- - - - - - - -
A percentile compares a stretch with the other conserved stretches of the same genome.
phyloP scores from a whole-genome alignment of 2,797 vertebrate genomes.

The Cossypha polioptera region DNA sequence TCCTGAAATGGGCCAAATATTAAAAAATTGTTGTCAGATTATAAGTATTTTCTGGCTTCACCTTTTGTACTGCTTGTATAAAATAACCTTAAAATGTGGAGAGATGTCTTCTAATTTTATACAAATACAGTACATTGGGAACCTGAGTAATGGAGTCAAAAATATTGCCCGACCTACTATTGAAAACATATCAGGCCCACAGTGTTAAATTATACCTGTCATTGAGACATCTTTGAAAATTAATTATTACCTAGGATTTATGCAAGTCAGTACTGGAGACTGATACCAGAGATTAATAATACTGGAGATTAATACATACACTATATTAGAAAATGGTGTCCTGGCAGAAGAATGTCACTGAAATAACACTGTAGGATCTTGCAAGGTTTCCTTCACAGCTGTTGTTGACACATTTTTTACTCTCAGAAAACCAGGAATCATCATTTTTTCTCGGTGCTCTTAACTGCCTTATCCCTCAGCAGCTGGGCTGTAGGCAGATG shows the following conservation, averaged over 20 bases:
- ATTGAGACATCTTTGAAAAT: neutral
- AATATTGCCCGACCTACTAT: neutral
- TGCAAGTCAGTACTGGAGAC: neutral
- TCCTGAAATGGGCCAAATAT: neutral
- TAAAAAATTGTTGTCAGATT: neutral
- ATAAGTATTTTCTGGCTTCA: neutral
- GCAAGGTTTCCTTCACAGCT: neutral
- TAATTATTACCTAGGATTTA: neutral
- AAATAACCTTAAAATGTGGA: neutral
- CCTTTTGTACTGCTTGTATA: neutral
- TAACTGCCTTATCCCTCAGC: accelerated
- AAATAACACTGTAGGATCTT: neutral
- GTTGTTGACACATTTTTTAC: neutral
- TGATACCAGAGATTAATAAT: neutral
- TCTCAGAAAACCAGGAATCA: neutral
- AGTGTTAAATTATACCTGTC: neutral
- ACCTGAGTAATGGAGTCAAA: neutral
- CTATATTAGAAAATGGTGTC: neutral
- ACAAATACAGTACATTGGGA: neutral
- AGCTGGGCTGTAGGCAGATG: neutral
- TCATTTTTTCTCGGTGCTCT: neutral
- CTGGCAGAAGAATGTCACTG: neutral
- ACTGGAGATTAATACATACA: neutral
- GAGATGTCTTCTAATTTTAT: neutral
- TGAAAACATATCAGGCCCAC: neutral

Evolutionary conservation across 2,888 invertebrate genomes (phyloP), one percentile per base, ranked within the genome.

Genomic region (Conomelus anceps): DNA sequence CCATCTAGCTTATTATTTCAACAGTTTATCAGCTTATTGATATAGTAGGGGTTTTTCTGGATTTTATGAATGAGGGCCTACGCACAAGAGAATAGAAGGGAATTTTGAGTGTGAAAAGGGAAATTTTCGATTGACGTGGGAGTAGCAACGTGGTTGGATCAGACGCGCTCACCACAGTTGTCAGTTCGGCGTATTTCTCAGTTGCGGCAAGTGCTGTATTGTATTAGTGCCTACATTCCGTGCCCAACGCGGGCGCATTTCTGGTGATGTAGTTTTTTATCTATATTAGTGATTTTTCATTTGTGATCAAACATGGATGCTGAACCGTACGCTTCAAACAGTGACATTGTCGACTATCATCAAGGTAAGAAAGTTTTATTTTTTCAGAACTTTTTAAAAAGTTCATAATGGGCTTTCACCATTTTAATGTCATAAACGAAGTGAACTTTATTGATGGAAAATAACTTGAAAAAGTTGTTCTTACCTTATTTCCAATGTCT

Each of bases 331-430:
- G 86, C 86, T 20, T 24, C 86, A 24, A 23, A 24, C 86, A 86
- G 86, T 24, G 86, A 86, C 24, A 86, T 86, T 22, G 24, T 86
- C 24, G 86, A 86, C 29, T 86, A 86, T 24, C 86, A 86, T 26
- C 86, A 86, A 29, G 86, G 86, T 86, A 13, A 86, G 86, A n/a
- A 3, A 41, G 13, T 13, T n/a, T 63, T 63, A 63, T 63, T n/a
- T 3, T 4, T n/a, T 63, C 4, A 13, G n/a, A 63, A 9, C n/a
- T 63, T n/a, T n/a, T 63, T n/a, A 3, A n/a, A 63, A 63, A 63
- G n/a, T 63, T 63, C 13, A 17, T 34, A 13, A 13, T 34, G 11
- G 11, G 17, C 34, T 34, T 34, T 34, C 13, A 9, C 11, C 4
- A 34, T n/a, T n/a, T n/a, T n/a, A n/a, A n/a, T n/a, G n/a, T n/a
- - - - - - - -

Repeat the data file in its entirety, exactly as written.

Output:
A percentile compares a stretch with the other conserved stretches of the same genome.
phyloP scores from a whole-genome alignment of 2,797 vertebrate genomes.

The Cossypha polioptera region DNA sequence TCCTGAAATGGGCCAAATATTAAAAAATTGTTGTCAGATTATAAGTATTTTCTGGCTTCACCTTTTGTACTGCTTGTATAAAATAACCTTAAAATGTGGAGAGATGTCTTCTAATTTTATACAAATACAGTACATTGGGAACCTGAGTAATGGAGTCAAAAATATTGCCCGACCTACTATTGAAAACATATCAGGCCCACAGTGTTAAATTATACCTGTCATTGAGACATCTTTGAAAATTAATTATTACCTAGGATTTATGCAAGTCAGTACTGGAGACTGATACCAGAGATTAATAATACTGGAGATTAATACATACACTATATTAGAAAATGGTGTCCTGGCAGAAGAATGTCACTGAAATAACACTGTAGGATCTTGCAAGGTTTCCTTCACAGCTGTTGTTGACACATTTTTTACTCTCAGAAAACCAGGAATCATCATTTTTTCTCGGTGCTCTTAACTGCCTTATCCCTCAGCAGCTGGGCTGTAGGCAGATG shows the following conservation, averaged over 20 bases:
- ATTGAGACATCTTTGAAAAT: neutral
- AATATTGCCCGACCTACTAT: neutral
- TGCAAGTCAGTACTGGAGAC: neutral
- TCCTGAAATGGGCCAAATAT: neutral
- TAAAAAATTGTTGTCAGATT: neutral
- ATAAGTATTTTCTGGCTTCA: neutral
- GCAAGGTTTCCTTCACAGCT: neutral
- TAATTATTACCTAGGATTTA: neutral
- AAATAACCTTAAAATGTGGA: neutral
- CCTTTTGTACTGCTTGTATA: neutral
- TAACTGCCTTATCCCTCAGC: accelerated
- AAATAACACTGTAGGATCTT: neutral
- GTTGTTGACACATTTTTTAC: neutral
- TGATACCAGAGATTAATAAT: neutral
- TCTCAGAAAACCAGGAATCA: neutral
- AGTGTTAAATTATACCTGTC: neutral
- ACCTGAGTAATGGAGTCAAA: neutral
- CTATATTAGAAAATGGTGTC: neutral
- ACAAATACAGTACATTGGGA: neutral
- AGCTGGGCTGTAGGCAGATG: neutral
- TCATTTTTTCTCGGTGCTCT: neutral
- CTGGCAGAAGAATGTCACTG: neutral
- ACTGGAGATTAATACATACA: neutral
- GAGATGTCTTCTAATTTTAT: neutral
- TGAAAACATATCAGGCCCAC: neutral

Evolutionary conservation across 2,888 invertebrate genomes (phyloP), one percentile per base, ranked within the genome.

Genomic region (Conomelus anceps): DNA sequence CCATCTAGCTTATTATTTCAACAGTTTATCAGCTTATTGATATAGTAGGGGTTTTTCTGGATTTTATGAATGAGGGCCTACGCACAAGAGAATAGAAGGGAATTTTGAGTGTGAAAAGGGAAATTTTCGATTGACGTGGGAGTAGCAACGTGGTTGGATCAGACGCGCTCACCACAGTTGTCAGTTCGGCGTATTTCTCAGTTGCGGCAAGTGCTGTATTGTATTAGTGCCTACATTCCGTGCCCAACGCGGGCGCATTTCTGGTGATGTAGTTTTTTATCTATATTAGTGATTTTTCATTTGTGATCAAACATGGATGCTGAACCGTACGCTTCAAACAGTGACATTGTCGACTATCATCAAGGTAAGAAAGTTTTATTTTTTCAGAACTTTTTAAAAAGTTCATAATGGGCTTTCACCATTTTAATGTCATAAACGAAGTGAACTTTATTGATGGAAAATAACTTGAAAAAGTTGTTCTTACCTTATTTCCAATGTCT

Each of bases 331-430:
- G 86, C 86, T 20, T 24, C 86, A 24, A 23, A 24, C 86, A 86
- G 86, T 24, G 86, A 86, C 24, A 86, T 86, T 22, G 24, T 86
- C 24, G 86, A 86, C 29, T 86, A 86, T 24, C 86, A 86, T 26
- C 86, A 86, A 29, G 86, G 86, T 86, A 13, A 86, G 86, A n/a
- A 3, A 41, G 13, T 13, T n/a, T 63, T 63, A 63, T 63, T n/a
- T 3, T 4, T n/a, T 63, C 4, A 13, G n/a, A 63, A 9, C n/a
- T 63, T n/a, T n/a, T 63, T n/a, A 3, A n/a, A 63, A 63, A 63
- G n/a, T 63, T 63, C 13, A 17, T 34, A 13, A 13, T 34, G 11
- G 11, G 17, C 34, T 34, T 34, T 34, C 13, A 9, C 11, C 4
- A 34, T n/a, T n/a, T n/a, T n/a, A n/a, A n/a, T n/a, G n/a, T n/a